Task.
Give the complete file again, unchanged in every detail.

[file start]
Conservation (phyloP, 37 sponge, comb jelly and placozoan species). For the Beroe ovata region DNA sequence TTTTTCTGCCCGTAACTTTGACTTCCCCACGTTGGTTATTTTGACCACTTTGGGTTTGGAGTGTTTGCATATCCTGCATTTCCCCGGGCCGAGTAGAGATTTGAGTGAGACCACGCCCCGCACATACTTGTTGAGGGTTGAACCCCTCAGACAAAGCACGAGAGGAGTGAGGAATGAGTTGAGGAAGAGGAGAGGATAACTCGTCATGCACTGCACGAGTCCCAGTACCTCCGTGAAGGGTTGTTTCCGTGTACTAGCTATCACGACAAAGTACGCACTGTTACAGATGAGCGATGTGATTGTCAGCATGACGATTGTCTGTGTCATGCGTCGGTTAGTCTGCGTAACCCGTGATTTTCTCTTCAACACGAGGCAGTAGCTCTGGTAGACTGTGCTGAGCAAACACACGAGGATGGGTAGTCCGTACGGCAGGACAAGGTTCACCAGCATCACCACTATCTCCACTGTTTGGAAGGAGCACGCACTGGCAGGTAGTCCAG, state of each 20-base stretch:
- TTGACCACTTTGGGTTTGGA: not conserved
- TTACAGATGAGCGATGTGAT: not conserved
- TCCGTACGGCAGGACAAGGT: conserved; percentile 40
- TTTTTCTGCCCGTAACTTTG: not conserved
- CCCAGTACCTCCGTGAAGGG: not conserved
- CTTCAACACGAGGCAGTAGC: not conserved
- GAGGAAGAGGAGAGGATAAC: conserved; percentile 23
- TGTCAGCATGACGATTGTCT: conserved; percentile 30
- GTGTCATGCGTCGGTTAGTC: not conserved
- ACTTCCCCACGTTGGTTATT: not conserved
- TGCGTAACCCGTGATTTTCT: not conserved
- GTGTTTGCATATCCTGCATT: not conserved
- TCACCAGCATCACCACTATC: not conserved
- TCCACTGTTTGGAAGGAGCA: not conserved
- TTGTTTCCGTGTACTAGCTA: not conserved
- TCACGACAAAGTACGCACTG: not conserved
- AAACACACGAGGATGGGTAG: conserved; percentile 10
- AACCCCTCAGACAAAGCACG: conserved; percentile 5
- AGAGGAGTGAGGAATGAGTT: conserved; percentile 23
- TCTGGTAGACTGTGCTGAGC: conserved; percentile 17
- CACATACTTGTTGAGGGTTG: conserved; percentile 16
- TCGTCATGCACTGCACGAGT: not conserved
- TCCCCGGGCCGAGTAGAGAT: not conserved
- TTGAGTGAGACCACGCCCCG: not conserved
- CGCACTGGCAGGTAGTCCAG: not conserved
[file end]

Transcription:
Conservation (phyloP, 37 sponge, comb jelly and placozoan species). For the Beroe ovata region DNA sequence TTTTTCTGCCCGTAACTTTGACTTCCCCACGTTGGTTATTTTGACCACTTTGGGTTTGGAGTGTTTGCATATCCTGCATTTCCCCGGGCCGAGTAGAGATTTGAGTGAGACCACGCCCCGCACATACTTGTTGAGGGTTGAACCCCTCAGACAAAGCACGAGAGGAGTGAGGAATGAGTTGAGGAAGAGGAGAGGATAACTCGTCATGCACTGCACGAGTCCCAGTACCTCCGTGAAGGGTTGTTTCCGTGTACTAGCTATCACGACAAAGTACGCACTGTTACAGATGAGCGATGTGATTGTCAGCATGACGATTGTCTGTGTCATGCGTCGGTTAGTCTGCGTAACCCGTGATTTTCTCTTCAACACGAGGCAGTAGCTCTGGTAGACTGTGCTGAGCAAACACACGAGGATGGGTAGTCCGTACGGCAGGACAAGGTTCACCAGCATCACCACTATCTCCACTGTTTGGAAGGAGCACGCACTGGCAGGTAGTCCAG, state of each 20-base stretch:
- TTGACCACTTTGGGTTTGGA: not conserved
- TTACAGATGAGCGATGTGAT: not conserved
- TCCGTACGGCAGGACAAGGT: conserved; percentile 40
- TTTTTCTGCCCGTAACTTTG: not conserved
- CCCAGTACCTCCGTGAAGGG: not conserved
- CTTCAACACGAGGCAGTAGC: not conserved
- GAGGAAGAGGAGAGGATAAC: conserved; percentile 23
- TGTCAGCATGACGATTGTCT: conserved; percentile 30
- GTGTCATGCGTCGGTTAGTC: not conserved
- ACTTCCCCACGTTGGTTATT: not conserved
- TGCGTAACCCGTGATTTTCT: not conserved
- GTGTTTGCATATCCTGCATT: not conserved
- TCACCAGCATCACCACTATC: not conserved
- TCCACTGTTTGGAAGGAGCA: not conserved
- TTGTTTCCGTGTACTAGCTA: not conserved
- TCACGACAAAGTACGCACTG: not conserved
- AAACACACGAGGATGGGTAG: conserved; percentile 10
- AACCCCTCAGACAAAGCACG: conserved; percentile 5
- AGAGGAGTGAGGAATGAGTT: conserved; percentile 23
- TCTGGTAGACTGTGCTGAGC: conserved; percentile 17
- CACATACTTGTTGAGGGTTG: conserved; percentile 16
- TCGTCATGCACTGCACGAGT: not conserved
- TCCCCGGGCCGAGTAGAGAT: not conserved
- TTGAGTGAGACCACGCCCCG: not conserved
- CGCACTGGCAGGTAGTCCAG: not conserved